Montgomery County Minimum Wage Increase Effective July 1

The minimum wage in Montgomery County will increase on July 1. The amount of the increase depends on the number of employees in a business.

Minimum wage for employers with 51 or more employees will rise to $13 per hour, while employers with 50 or fewer employees will see the minimum rise to $12.50 per hour. Employees 18 and under who work less than 20 hours per week are exempt from the rate.

This increase is due to Bill 28-17, which was signed into legislation in 2017. The Bill ensures that every July 1 until 2022, Montgomery County minimum wage is incrementally raised, until it eventually reaches $15 per hour.

The table below details the incremental increases to minimum wage.

Effective Date Large Employer Mid-sized Employer Small Employer
July 1, 2019 $13 $12.50 $12.50
July 1, 2020 $14 $13.25 $13
July 1, 2021 $15 $14 $13.50
July 2 2022 $15 + CPI-W $14.50 $14

CPI-W = Consumer Price Index for Urban Wage Earners and Clerical Workers

Learn more about the minimum wage here.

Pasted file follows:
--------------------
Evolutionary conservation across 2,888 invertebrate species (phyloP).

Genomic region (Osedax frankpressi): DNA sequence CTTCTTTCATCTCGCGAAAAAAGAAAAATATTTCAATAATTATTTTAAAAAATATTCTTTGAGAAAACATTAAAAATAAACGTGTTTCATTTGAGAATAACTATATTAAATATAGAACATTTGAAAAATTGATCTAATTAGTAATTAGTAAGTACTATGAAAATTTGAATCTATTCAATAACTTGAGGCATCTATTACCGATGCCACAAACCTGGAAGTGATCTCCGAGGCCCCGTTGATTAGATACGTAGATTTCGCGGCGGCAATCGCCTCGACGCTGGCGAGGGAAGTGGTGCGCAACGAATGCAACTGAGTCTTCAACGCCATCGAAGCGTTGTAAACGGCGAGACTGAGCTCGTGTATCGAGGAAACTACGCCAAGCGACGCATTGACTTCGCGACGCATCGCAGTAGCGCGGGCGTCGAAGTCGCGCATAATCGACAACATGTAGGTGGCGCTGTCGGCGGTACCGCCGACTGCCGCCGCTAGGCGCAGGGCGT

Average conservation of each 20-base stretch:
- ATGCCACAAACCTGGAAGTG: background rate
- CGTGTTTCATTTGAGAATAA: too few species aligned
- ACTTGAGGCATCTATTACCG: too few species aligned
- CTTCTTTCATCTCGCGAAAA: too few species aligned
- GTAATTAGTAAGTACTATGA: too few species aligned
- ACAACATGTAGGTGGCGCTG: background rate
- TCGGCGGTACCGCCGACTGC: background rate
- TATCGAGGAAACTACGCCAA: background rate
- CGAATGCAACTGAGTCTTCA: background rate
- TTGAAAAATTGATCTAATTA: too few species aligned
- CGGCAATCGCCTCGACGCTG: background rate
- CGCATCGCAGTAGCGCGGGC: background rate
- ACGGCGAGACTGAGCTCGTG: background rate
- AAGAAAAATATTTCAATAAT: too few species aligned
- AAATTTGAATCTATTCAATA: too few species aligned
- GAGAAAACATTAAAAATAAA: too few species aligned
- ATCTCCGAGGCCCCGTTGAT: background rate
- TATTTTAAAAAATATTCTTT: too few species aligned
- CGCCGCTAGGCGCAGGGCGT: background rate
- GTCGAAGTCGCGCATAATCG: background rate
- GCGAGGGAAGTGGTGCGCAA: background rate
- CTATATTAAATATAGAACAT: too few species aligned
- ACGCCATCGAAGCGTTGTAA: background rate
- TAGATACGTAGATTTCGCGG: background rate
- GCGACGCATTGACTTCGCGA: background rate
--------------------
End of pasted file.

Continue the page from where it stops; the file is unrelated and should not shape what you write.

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Abigail Brooke

About Abigail Brooke

Abigail Brooke is a Journalism and Emerging Media major at Eastern University. She has worked in news media for two years. She can be reached at


One Response to “Montgomery County Minimum Wage Increase Effective July 1”

  1. Avatar
    On June 13, 2019 at 5:39 pm responded with... #

    What’s better than raising the minimum wage? Reducing rents! Why? Because:
    (1) Nobody says lower rents would force employers to cut staff!
    (2) Nobody says lower rents would feed into higher prices for the poor!
    (3) When you allow for income tax and withdrawal of welfare, a dollar *saved* is worth much more than a dollar *earned* (google “EMTR” and “cliff effect”).
    (4) By definition, the benefit of lower rents isn’t competed away in higher rents — as a rise in wages would be. Landlords might even try claw back the *gross* increase in wages, not allowing for the EMTR.
    (5) Lower rents mean lower barriers to JOB CREATION. Jobs can’t exist unless (a) the employers can afford business accommodation, and (b) the employees can afford housing within reach of their jobs, on wages that employers can pay.

    And how do we reduce rents? Impose rent control? NO!! That makes it less attractive to supply accommodation. But a tax on vacant lots and unoccupied buildings makes it less attractive NOT to supply accommodation! A vacant-property tax of $X/week makes it $X/week more expensive to fail to get a tenant, and thereby REDUCES, by $X/week, the minimum rent that will persuade the owner to accept a tenant. Better still, the economic activity driven by *avoidance* of that tax would broaden the bases of other taxes, allowing their rates to be reduced, so that the rest of us would pay LESS tax!

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